Paying Davy Jones
This is one of the best family stories I have read this year. Set in the Shetland Isles in the 1970s when the oil boom is just beginning to make deep changes to the old ways, it invests the life of one family and their need to encompass the new and threatening with depth and authentic drama.
Vigor plunges straight into the story from the first sentence, and her focus on the twists and turns of the plot never slackens. It is an astonishing feat to render the daily existence of a middling family with such tension. This stems from the clarity of Vigor’s language and her expressive use of dialogue. She has such a good ear for the way people speak that her characters spring to life from their first utterance. With no need for slabs of heavy-handed back story, the characters themselves are replete with the sense of their own existence. One small caveat is the cover blurb about ‘oil-related’ matters, and I wonder if this might put some readers off. This is not a technical treatise on the oil industry, far from it. It is a passionate look at a family facing profound change.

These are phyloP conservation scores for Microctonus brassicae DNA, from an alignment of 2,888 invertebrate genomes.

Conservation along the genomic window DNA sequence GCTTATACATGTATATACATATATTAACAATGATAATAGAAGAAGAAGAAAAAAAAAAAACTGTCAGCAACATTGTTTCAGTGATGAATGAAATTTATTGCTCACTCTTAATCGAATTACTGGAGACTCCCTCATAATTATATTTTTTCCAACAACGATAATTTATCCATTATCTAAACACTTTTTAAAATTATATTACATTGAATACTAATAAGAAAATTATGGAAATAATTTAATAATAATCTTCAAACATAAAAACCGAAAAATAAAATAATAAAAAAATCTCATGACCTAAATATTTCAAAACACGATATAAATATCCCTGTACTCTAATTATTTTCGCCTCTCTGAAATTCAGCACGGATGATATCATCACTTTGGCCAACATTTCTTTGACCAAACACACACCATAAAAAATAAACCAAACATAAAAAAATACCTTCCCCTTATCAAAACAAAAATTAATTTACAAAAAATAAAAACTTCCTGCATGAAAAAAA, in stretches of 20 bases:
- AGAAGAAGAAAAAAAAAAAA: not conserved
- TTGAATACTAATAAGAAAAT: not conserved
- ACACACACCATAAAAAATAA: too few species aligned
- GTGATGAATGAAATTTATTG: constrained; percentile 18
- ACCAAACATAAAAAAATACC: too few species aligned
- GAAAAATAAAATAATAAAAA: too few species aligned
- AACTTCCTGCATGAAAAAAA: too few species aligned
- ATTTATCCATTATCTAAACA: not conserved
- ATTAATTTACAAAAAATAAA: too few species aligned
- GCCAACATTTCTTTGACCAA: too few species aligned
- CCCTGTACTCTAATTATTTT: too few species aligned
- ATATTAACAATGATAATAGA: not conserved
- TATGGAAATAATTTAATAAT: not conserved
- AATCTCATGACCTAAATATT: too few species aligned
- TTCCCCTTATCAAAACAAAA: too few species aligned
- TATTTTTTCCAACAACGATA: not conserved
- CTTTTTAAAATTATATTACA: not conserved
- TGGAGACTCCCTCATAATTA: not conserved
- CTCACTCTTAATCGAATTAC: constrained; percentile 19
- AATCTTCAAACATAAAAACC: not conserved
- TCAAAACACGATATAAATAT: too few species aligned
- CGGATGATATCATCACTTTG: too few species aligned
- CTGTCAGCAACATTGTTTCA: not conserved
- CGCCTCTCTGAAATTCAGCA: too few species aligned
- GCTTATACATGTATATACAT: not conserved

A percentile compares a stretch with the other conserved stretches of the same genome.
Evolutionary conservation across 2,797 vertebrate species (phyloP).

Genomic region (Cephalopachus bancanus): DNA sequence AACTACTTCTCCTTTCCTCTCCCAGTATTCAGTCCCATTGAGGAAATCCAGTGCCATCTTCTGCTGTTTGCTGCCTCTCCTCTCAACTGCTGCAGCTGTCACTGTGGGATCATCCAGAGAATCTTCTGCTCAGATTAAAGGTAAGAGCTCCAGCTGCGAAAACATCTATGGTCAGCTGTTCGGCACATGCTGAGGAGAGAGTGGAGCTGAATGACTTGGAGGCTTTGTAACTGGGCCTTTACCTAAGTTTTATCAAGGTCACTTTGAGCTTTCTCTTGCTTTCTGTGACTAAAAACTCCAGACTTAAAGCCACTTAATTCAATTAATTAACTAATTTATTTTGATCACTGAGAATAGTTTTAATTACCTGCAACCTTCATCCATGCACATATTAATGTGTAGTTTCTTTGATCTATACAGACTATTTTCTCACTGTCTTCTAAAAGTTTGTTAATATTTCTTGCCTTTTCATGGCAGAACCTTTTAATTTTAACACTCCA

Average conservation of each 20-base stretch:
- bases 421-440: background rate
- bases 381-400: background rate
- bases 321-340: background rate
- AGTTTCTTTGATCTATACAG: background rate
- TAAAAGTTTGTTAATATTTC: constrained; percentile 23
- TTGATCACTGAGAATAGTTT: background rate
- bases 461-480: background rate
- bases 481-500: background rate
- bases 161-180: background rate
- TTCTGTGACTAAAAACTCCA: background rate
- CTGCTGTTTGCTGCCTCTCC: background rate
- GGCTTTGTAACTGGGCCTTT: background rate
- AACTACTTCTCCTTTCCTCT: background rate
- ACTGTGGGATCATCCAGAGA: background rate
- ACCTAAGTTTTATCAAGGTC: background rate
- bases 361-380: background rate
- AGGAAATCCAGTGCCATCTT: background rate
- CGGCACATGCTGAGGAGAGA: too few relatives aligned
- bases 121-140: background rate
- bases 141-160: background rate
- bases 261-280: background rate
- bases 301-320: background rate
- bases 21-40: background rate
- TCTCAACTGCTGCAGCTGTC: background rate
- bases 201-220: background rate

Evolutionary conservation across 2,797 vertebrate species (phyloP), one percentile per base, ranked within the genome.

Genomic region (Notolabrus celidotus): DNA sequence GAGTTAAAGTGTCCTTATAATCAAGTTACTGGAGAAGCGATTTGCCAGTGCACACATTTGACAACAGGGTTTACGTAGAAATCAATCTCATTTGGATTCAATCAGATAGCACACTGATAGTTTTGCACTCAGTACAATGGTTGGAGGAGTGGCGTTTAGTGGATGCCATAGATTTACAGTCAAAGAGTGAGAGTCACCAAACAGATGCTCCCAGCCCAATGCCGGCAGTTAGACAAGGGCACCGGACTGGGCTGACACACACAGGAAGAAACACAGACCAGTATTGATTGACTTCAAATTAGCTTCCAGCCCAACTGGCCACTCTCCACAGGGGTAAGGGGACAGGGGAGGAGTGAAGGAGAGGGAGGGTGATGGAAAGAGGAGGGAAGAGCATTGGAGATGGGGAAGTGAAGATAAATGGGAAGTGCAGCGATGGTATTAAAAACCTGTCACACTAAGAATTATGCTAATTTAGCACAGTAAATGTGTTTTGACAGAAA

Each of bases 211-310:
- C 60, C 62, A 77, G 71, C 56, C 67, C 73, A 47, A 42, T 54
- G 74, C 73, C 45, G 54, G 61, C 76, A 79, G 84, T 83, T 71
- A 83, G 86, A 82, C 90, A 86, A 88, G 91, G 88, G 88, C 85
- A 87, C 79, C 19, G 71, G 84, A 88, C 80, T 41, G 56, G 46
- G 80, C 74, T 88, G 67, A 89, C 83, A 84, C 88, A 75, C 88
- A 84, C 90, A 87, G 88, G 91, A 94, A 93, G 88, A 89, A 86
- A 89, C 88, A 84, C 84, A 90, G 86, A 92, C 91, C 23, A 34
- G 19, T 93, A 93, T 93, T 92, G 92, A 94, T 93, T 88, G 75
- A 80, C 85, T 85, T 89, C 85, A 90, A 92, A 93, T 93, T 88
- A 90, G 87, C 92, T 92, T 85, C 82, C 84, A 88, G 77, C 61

The heroine in all senses is Catherine Williams, a remarkable and inspiring woman. With two sons about to leave home, and a husband facing retirement, she fights their corner with dignity, wisdom and tenacity. The scene with a snobbish newcomer who looks down on one of Catherine’s sons as a chancer and a mere ‘island boy’ is pitch-perfect. Vigo maintains this level throughout.
Hale are bringing out some beautifully presented books these days, and this is a pleasure to handle. It does justice to an excellent story.